Despite looming threats to global trade, emerging market stocks are a staple of diversified equity portfolios. Emerging countries are a diverse group, accounting for about 28.8% of real world GDP (measured in 2005 U.S. dollars) as of Nov. 12, 2018, according to FactSet. The comparable figure for U.S. production is 25.4%. Year-over-year growth in real GDP was 5.1% for emerging countries and 3.0% for the U.S. Extrapolating these figures 20 years into the future would increase the share of global GDP from emerging countries to about 42%, while the U.S. would remain at approximately 25%.
In spite of their economic footprint, emerging countries’ stocks account for about 10% of global market capitalization, while U.S. stocks account for about 54%. That said, U.S. market value is fully represented in benchmarks, while that of emerging countries is not. Inclusion of emerging market equities is constrained by foreign ownership limits and a lack of complete access. China is the most significant case, but index providers are generally moving toward inclusion of locally listed Chinese shares over time as foreign access opens up. As a result, available emerging market capitalization is set to increase, enhancing diversification and expanding the global investment opportunity set. U.S. investors who ignore this trend will implicitly accept greater drift from the global investment opportunity set over time.
In addition to being a growing proportion of the investment opportunity set, emerging equities may offer compelling growth and value. As shown in Exhibit 1, relative to U.S. stocks, emerging market stocks offer higher earnings growth and dividend yield, coupled with lower valuation ratios.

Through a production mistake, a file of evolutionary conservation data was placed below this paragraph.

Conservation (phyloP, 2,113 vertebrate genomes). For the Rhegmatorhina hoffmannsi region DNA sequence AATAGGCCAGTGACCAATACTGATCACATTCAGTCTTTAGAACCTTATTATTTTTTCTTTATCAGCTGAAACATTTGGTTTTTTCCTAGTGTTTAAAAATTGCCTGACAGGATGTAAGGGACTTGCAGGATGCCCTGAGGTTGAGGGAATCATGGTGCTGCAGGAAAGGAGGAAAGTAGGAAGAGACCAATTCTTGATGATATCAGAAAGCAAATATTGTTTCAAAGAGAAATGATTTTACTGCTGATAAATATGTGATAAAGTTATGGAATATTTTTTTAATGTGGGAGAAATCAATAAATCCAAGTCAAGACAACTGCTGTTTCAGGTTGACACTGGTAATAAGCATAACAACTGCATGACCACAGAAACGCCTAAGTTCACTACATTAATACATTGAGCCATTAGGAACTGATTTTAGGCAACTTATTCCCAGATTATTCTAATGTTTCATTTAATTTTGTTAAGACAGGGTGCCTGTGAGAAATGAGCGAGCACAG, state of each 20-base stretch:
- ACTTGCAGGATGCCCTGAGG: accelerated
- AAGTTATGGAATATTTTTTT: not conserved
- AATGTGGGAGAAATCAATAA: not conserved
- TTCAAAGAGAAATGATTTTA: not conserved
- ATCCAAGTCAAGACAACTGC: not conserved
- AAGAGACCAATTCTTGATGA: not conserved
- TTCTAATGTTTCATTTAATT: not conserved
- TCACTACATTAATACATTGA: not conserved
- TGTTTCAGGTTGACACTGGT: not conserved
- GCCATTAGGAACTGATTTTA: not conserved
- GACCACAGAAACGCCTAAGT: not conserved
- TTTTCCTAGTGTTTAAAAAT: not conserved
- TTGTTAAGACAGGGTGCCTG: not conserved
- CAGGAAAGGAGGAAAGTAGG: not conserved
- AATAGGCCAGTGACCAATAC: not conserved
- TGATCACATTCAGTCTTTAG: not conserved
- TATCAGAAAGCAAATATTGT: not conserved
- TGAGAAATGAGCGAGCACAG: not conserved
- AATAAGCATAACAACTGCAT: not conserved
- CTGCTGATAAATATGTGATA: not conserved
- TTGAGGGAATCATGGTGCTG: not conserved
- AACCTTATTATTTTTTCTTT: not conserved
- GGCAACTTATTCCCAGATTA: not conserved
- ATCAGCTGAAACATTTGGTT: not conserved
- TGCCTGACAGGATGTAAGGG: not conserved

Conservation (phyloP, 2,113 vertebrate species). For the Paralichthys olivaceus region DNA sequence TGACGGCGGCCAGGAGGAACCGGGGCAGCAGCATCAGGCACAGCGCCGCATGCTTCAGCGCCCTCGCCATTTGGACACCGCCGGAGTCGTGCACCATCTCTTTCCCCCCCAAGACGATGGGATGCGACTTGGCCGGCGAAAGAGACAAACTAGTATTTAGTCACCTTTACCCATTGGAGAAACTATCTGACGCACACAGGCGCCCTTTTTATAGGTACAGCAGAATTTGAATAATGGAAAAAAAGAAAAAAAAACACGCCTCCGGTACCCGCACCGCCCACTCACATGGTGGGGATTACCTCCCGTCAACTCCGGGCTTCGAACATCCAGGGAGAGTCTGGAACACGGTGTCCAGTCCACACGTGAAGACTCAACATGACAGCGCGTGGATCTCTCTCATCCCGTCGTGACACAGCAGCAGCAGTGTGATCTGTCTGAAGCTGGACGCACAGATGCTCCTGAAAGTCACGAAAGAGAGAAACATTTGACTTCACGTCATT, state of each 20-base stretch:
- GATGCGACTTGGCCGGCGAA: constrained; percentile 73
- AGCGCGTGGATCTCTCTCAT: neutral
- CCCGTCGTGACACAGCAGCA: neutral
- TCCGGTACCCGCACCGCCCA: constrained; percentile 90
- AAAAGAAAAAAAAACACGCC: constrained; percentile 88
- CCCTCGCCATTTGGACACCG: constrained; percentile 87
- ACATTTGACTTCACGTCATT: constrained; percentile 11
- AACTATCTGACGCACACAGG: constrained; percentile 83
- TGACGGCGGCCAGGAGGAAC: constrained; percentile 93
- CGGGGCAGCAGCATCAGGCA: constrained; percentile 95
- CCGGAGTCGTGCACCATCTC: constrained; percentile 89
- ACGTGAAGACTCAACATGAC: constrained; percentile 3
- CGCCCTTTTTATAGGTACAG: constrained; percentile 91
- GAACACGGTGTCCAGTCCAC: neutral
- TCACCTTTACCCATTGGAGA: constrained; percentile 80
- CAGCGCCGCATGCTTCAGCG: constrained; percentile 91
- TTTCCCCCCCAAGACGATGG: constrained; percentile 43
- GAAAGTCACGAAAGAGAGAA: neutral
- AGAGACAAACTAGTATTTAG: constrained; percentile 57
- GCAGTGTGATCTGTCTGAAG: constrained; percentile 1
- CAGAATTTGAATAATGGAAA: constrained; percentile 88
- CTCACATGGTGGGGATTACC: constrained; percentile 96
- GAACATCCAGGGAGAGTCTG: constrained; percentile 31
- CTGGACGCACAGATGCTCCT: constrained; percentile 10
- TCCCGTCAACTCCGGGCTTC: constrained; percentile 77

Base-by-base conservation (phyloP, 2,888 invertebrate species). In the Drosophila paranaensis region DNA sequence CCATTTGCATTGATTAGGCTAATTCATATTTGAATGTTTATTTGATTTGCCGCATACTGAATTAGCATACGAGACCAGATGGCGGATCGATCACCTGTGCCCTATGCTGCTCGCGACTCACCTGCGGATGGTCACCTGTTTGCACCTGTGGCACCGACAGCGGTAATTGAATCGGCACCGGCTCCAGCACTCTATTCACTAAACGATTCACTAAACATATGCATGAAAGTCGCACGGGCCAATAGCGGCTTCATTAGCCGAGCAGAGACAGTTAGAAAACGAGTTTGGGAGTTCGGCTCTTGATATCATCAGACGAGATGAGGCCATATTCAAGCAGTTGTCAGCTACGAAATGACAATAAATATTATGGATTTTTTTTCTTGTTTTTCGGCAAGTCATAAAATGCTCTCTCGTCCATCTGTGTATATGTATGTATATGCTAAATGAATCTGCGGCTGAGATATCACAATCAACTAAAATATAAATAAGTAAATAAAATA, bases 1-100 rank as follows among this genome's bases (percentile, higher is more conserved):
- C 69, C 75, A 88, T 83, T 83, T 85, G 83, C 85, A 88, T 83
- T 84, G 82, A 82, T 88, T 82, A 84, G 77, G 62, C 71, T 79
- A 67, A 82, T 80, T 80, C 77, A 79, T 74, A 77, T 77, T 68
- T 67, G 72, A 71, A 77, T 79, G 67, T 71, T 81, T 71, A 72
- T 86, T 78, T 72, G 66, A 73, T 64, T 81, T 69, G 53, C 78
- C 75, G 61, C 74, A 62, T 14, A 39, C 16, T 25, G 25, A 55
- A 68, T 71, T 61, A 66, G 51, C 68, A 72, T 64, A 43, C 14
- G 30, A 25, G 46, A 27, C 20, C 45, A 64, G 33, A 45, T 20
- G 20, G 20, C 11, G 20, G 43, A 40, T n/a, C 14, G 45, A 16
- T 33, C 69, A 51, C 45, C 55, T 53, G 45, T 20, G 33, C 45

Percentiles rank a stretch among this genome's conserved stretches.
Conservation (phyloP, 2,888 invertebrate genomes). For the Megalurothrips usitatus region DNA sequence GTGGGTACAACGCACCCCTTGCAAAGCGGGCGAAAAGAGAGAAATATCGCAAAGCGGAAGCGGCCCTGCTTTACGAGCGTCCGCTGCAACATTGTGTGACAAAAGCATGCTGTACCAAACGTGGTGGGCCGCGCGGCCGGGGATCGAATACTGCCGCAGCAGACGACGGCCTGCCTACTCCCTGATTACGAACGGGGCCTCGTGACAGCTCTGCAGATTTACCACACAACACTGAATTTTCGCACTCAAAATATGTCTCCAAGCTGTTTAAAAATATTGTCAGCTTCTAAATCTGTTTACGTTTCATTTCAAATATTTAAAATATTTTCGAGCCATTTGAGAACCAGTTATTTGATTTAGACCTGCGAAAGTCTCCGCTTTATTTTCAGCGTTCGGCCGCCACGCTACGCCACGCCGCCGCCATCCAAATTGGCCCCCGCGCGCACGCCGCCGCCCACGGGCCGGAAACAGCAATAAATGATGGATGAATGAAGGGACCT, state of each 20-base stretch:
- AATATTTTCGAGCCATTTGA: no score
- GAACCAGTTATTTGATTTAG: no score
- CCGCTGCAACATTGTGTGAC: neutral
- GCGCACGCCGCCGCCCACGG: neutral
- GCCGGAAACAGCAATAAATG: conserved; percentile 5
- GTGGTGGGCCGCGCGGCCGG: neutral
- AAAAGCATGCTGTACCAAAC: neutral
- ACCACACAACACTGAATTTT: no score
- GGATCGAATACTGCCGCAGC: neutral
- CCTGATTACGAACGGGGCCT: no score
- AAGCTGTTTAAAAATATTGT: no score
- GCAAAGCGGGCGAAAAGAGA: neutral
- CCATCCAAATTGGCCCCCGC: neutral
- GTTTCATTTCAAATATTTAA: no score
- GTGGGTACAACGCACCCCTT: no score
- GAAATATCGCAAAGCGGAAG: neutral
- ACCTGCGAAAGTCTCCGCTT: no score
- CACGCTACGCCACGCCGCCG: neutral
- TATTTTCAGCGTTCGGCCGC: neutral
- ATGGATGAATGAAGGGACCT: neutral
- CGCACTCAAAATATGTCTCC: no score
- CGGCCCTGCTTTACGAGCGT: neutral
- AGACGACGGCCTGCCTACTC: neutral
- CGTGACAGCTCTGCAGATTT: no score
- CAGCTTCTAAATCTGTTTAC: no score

For USD investors, value may also be present in emerging market currencies. In the long run, the growing economic significance of emerging market countries is consistent with potential currency appreciation. Yet currency market participants react to short-term risks just as they do in other markets. Recent currency weakness detracted from the returns of the S&P Emerging BMI (USD) versus the same index hedged to USD (see Exhibit 2).
To be sure, uncertainties abound in emerging market equities, including political risk, market risk, and currency risk. However, bearing such hazards may be the cost of earning a long-term return premium. Taking account of the expanding global investment opportunity set and relative attractiveness of emerging markets, in terms of growth potential and valuation, suggests that U.S. market participants who seek exposure to the equity risk premium could be disadvantaged if they under-allocate to emerging market stocks.